Cold smoked streaks

Discussion in 'Other' started by cole5000, Jul 19, 2014.

  1. I've cold smoked streaks before. I buy a whole sirloin then cut it into steaks and then smoke them. I was wondering how long I would have to smoke the whole sirloin for. It's usually around ten lbs
     
  2. timberjet

    timberjet Master of the Pit

    Cold smoked and not cooked? Steaks?
     
    Last edited: Jul 19, 2014
  3. Ya cold smoked
     
  4. timberjet

    timberjet Master of the Pit

    Are you planning on doing this to add smoke flavor for later grilling or do you eat them just like that? Just trying to get an idea what you are aiming to do.
     
  5. dirtsailor2003

    dirtsailor2003 Smoking Guru OTBS Member

    Well, I'd say that the if you are looking for good smokey flavor, I'd cut the roast into steaks first, then COLD, smoke them. Keep in mind that unless you use cure you need to keep your smoker temp below 40f* while smoking. The bad thing about smoking the whole roast at the cold temps is you don't get much smoke penetration past the surface. So slicing first is the best way to go.

    I have done this many times to add smoke to foods I want to cook later. Just keep it COLD, while doing it.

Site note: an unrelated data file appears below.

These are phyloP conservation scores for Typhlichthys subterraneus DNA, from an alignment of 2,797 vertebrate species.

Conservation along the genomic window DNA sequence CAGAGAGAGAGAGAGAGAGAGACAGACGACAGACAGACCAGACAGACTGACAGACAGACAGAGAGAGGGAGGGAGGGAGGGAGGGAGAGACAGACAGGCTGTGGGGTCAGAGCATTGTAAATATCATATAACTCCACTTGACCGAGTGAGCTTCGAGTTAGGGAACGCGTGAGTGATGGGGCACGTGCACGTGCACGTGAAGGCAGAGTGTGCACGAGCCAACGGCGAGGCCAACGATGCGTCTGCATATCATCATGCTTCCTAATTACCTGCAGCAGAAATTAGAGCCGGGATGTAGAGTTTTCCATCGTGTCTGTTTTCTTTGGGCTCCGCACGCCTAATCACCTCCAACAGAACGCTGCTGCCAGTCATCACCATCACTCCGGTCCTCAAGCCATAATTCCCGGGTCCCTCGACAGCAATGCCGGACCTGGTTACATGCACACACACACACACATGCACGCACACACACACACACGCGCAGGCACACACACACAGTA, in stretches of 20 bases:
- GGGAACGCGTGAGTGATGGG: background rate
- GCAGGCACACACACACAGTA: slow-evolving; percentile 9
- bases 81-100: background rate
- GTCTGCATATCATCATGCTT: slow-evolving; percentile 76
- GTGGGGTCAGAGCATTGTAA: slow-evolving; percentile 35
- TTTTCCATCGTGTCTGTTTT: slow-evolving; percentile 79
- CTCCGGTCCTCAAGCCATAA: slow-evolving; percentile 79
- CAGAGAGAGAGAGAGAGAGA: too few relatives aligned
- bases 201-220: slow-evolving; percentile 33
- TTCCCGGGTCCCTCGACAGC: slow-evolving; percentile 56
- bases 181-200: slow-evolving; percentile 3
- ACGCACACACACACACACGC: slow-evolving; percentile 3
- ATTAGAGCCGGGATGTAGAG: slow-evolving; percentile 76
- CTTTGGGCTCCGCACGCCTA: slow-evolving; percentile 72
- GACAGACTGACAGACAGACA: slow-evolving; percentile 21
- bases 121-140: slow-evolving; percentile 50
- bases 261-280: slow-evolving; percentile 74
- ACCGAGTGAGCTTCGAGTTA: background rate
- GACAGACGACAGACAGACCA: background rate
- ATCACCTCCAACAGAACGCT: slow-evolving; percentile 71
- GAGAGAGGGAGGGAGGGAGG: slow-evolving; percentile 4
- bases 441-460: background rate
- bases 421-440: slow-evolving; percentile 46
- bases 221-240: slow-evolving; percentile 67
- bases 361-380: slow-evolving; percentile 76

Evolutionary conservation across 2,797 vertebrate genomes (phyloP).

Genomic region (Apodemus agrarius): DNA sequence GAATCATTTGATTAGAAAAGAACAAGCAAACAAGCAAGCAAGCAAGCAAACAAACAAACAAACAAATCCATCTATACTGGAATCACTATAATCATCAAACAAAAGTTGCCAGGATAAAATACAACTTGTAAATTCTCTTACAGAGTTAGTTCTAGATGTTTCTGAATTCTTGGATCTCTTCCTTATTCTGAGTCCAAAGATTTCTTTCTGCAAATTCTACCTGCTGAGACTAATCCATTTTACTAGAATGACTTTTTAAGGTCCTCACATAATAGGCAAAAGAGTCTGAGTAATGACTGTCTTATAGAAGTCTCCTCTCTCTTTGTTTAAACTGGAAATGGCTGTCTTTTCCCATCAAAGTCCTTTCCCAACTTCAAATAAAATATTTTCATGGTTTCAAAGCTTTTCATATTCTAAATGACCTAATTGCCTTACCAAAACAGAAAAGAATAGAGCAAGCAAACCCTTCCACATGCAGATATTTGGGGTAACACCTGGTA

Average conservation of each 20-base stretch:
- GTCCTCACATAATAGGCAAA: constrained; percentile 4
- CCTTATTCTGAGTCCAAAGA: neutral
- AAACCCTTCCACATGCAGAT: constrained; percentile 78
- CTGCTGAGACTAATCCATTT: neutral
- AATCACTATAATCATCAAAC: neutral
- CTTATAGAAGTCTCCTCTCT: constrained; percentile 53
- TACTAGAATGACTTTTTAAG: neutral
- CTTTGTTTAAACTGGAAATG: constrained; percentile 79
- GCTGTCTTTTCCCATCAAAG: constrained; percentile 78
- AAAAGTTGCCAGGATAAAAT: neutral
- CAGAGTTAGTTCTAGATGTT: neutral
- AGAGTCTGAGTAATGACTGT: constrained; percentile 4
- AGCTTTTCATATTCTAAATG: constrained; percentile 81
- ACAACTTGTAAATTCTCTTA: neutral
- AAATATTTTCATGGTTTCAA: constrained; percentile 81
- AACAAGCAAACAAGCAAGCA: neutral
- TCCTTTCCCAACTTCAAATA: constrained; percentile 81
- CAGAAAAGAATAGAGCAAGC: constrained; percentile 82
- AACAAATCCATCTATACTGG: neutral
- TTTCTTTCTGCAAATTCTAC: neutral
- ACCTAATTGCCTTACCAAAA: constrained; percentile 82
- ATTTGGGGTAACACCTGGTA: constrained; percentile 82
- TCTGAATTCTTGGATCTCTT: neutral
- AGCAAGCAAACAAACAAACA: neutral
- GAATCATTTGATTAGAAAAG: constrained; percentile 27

6. Well we vacuum seal the steaks then freeze them freezing them will kill any bugs won't it?
     
  7. We will cold smoke then freeze them then grill them when we want
     
  8. dirtsailor2003

    dirtsailor2003 Smoking Guru OTBS Member

    No it won't. If you plan on cold smoking then not cooking to a safe temp within a total time of 4 hours you need to keep your smoker colder than 40f. Unless, you cure the meat first then you can cold smoke above those temps.
     
  9. chef jimmyj

    chef jimmyj Smoking Guru Staff Member Moderator Group Lead OTBS Member

    Any smoking of Un-Cured meat must be done at temps above 200°F or at temps of 40°F or less. The ONLY exception is cold smoking between 40 and 80°F for no more than One Hour, then cooking the same day. I recommend cooking the same day, because the warm smoker temps, above 40, will stimulate the bacteria to multiply. Then the time it takes to handle and bag the meat, then freeze and later thawing and bringing to room temp before cooking, can add up to Toxins reaching dangerous levels. I am not saying all this will happen, just that there is a risk. You can gain some advantage by Washing the meat and applying a heavy coating of Salt or Rub containing Salt but it is still better to go from smoker to grill the same day.The choice is yours. Freezing does not kill any bacteria it only puts it to sleep...JJ. 
     
    Last edited: Jul 20, 2014
  10. Alright thanks for the info
     

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